Civil Disobedience: Historical Perspective. Civil Disobedience: 1849 California Gold Rush: 1849 Huckleberry Finn: 1884 Celia’s Trial: 1855 Incidents in the Life of a Slave Girl: 1862 American Transcendentalism: ~1836-1856 Narrative: Frederick Douglass: 1845 Uncle Tom’s Cabin: 1852.
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1. Is Thoreau’s concept of civil disobedience compatible with democratic government?
2. Is compromise on moral issues a necessary part of living with other people?
3. Thoreau asks somewhat rhetorically, “Must the citizen ever for a moment, or in the least degree, resign his conscience to the legislator?” Why or why not?
4. Which, if any, of Thoreau’s ideas are valuable in the context of political activism?
5. According to Thoreau, why do unjust laws exist?
6. What do you think Thoreau’s message is when he writes, “After the first blush of sin comes indifference?”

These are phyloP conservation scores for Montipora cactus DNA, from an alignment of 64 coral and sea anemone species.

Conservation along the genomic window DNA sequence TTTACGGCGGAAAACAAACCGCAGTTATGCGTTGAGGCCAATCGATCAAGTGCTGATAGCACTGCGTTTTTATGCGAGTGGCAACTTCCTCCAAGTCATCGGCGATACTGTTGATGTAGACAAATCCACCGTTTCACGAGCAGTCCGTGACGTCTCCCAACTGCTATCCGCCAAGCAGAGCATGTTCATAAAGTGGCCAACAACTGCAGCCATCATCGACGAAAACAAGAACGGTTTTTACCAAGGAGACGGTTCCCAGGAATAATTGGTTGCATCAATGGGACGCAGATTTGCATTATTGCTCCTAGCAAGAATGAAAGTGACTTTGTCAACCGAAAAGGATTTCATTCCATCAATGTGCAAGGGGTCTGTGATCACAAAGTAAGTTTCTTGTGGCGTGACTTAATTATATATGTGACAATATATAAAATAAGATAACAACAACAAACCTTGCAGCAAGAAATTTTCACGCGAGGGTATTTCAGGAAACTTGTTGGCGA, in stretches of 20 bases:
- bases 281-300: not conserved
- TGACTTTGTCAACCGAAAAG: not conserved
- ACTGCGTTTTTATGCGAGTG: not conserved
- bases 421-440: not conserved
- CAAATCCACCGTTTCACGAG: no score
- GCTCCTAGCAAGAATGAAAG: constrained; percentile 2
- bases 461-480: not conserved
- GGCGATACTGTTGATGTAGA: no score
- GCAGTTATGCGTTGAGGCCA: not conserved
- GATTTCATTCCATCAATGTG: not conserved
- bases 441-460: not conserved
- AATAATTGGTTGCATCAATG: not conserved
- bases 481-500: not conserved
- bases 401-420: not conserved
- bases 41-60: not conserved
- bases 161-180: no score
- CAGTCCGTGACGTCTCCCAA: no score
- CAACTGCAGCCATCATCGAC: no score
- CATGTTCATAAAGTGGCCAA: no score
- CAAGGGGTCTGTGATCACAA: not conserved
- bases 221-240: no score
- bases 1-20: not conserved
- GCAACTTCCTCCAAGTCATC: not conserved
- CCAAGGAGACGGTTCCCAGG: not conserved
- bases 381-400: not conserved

7. Why does Thoreau think that the rich are least likely to practice civil disobedience?
8.. Is Thoreau an optimist or a pessimist? How so?
9. According to Thoreau, why do unjust laws exist?
10. How do you think Thoreau would handle the elephant and mouse metaphor?
11. What do you think Thoreau’s message is when he writes, “After the first blush of sin comes indifference?”
12. Do you think the concepts held by Transcendentalists like Thoreau have validity today?